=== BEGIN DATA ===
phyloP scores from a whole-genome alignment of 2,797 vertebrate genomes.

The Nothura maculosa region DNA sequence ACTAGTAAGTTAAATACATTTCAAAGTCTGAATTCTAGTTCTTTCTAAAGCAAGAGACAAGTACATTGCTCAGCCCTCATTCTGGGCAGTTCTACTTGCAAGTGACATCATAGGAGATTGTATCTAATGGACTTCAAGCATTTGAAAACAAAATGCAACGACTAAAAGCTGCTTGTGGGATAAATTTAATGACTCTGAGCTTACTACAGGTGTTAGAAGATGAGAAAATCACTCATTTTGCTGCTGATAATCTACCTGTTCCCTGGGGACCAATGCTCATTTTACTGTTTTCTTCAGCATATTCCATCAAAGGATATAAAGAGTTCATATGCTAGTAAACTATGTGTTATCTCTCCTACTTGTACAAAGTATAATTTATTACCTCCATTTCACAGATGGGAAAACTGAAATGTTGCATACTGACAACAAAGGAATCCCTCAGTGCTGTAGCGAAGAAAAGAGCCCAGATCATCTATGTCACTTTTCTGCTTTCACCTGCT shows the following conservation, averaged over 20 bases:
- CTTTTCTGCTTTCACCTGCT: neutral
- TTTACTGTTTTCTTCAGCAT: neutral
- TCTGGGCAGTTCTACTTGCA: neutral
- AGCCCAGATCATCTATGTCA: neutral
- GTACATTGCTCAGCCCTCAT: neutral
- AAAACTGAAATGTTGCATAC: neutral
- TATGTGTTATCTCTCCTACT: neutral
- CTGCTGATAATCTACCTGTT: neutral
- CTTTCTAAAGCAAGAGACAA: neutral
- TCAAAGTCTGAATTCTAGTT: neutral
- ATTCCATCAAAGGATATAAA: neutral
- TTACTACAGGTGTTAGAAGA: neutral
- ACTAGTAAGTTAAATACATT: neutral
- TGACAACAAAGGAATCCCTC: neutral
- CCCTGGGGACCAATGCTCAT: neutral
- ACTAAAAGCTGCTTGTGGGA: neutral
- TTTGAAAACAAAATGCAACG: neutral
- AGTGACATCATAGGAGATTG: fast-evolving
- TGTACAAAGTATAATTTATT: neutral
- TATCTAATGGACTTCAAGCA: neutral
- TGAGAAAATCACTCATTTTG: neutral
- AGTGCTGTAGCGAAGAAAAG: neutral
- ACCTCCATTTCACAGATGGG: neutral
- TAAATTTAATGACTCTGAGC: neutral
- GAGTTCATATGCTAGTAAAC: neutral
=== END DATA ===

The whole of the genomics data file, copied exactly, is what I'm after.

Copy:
phyloP scores from a whole-genome alignment of 2,797 vertebrate genomes.

The Nothura maculosa region DNA sequence ACTAGTAAGTTAAATACATTTCAAAGTCTGAATTCTAGTTCTTTCTAAAGCAAGAGACAAGTACATTGCTCAGCCCTCATTCTGGGCAGTTCTACTTGCAAGTGACATCATAGGAGATTGTATCTAATGGACTTCAAGCATTTGAAAACAAAATGCAACGACTAAAAGCTGCTTGTGGGATAAATTTAATGACTCTGAGCTTACTACAGGTGTTAGAAGATGAGAAAATCACTCATTTTGCTGCTGATAATCTACCTGTTCCCTGGGGACCAATGCTCATTTTACTGTTTTCTTCAGCATATTCCATCAAAGGATATAAAGAGTTCATATGCTAGTAAACTATGTGTTATCTCTCCTACTTGTACAAAGTATAATTTATTACCTCCATTTCACAGATGGGAAAACTGAAATGTTGCATACTGACAACAAAGGAATCCCTCAGTGCTGTAGCGAAGAAAAGAGCCCAGATCATCTATGTCACTTTTCTGCTTTCACCTGCT shows the following conservation, averaged over 20 bases:
- CTTTTCTGCTTTCACCTGCT: neutral
- TTTACTGTTTTCTTCAGCAT: neutral
- TCTGGGCAGTTCTACTTGCA: neutral
- AGCCCAGATCATCTATGTCA: neutral
- GTACATTGCTCAGCCCTCAT: neutral
- AAAACTGAAATGTTGCATAC: neutral
- TATGTGTTATCTCTCCTACT: neutral
- CTGCTGATAATCTACCTGTT: neutral
- CTTTCTAAAGCAAGAGACAA: neutral
- TCAAAGTCTGAATTCTAGTT: neutral
- ATTCCATCAAAGGATATAAA: neutral
- TTACTACAGGTGTTAGAAGA: neutral
- ACTAGTAAGTTAAATACATT: neutral
- TGACAACAAAGGAATCCCTC: neutral
- CCCTGGGGACCAATGCTCAT: neutral
- ACTAAAAGCTGCTTGTGGGA: neutral
- TTTGAAAACAAAATGCAACG: neutral
- AGTGACATCATAGGAGATTG: fast-evolving
- TGTACAAAGTATAATTTATT: neutral
- TATCTAATGGACTTCAAGCA: neutral
- TGAGAAAATCACTCATTTTG: neutral
- AGTGCTGTAGCGAAGAAAAG: neutral
- ACCTCCATTTCACAGATGGG: neutral
- TAAATTTAATGACTCTGAGC: neutral
- GAGTTCATATGCTAGTAAAC: neutral